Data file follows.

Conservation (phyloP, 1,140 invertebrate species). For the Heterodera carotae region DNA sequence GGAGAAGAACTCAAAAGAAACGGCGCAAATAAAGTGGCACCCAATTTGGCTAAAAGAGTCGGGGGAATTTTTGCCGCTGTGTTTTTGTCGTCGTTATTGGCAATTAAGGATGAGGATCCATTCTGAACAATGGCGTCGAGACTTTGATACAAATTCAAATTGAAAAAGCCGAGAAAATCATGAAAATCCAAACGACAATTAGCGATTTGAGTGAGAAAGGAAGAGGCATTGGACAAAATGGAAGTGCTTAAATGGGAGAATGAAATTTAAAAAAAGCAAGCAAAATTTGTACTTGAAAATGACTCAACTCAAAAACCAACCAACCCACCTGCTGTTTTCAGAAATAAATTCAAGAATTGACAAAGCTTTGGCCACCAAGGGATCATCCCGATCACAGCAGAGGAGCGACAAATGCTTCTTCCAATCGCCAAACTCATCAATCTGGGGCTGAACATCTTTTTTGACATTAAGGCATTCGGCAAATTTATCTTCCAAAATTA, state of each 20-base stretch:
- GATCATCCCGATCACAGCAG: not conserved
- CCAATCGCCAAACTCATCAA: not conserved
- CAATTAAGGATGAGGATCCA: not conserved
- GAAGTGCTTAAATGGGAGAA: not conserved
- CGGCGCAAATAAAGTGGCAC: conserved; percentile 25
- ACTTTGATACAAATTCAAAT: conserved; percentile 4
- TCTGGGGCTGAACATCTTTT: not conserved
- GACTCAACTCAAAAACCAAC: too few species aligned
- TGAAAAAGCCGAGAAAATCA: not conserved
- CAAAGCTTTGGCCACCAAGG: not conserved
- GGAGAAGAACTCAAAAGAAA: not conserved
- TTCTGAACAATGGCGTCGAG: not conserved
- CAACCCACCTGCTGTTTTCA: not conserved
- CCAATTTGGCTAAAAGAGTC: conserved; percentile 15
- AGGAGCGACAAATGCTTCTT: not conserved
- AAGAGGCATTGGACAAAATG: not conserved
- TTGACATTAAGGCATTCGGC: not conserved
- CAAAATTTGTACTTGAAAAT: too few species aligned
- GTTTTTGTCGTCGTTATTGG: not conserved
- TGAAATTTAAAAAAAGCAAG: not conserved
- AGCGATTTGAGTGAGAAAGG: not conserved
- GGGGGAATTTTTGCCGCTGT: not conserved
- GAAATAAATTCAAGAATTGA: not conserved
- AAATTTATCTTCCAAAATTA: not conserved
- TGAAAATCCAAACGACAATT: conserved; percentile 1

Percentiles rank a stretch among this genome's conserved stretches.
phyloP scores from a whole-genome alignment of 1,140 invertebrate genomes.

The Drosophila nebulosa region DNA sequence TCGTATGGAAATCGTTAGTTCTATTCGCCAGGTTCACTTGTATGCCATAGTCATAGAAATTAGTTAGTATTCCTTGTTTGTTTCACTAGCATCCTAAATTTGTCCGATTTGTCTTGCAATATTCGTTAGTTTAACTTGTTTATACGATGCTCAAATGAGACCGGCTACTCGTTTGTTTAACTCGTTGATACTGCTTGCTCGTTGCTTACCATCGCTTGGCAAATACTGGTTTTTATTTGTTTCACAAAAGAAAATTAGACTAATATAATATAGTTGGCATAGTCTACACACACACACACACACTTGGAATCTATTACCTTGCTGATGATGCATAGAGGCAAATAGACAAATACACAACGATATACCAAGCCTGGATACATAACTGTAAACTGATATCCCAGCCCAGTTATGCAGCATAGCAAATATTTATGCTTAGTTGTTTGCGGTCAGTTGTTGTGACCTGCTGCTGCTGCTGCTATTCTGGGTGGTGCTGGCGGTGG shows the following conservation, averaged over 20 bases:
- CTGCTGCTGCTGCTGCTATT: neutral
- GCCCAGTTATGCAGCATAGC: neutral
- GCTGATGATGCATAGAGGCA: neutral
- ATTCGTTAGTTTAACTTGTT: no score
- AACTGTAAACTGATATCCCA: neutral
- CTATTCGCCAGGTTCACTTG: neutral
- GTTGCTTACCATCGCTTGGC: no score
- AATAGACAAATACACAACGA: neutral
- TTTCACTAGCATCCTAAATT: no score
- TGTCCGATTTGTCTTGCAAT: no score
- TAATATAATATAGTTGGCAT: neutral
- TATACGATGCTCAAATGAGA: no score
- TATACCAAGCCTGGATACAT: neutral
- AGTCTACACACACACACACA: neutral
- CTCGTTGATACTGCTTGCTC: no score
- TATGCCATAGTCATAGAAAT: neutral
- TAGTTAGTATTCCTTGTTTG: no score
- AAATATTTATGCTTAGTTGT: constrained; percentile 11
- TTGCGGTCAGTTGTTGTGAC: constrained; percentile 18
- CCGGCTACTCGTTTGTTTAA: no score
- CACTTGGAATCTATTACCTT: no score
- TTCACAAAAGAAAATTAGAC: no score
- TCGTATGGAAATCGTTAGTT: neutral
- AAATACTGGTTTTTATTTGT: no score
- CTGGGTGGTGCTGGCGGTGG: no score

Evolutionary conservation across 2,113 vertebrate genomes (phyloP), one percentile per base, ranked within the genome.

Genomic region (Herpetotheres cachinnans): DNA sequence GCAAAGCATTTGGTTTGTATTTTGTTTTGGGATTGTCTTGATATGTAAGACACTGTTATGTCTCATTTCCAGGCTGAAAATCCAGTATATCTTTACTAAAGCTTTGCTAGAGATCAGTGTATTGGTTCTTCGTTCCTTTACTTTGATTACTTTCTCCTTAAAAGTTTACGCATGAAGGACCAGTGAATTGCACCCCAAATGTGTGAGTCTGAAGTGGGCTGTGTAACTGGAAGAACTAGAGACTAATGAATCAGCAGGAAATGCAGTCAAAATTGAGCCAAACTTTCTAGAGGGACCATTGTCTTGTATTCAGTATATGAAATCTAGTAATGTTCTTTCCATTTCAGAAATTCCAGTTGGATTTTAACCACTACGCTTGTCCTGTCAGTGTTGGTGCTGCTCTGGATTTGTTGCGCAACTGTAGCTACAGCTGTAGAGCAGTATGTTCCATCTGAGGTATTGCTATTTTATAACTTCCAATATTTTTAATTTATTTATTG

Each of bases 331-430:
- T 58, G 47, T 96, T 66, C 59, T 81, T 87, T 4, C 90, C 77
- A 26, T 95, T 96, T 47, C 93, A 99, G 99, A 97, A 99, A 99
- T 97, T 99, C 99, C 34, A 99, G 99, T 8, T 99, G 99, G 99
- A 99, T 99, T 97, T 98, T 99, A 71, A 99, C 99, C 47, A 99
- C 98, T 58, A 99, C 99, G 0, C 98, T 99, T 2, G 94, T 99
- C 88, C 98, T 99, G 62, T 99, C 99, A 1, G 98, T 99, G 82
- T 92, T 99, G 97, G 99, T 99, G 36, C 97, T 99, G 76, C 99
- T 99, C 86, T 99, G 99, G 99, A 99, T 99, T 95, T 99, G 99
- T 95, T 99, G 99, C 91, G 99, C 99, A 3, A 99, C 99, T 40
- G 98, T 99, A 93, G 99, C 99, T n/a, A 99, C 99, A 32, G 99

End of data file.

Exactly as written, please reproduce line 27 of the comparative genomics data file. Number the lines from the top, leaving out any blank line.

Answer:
Percentiles rank a stretch among this genome's conserved stretches.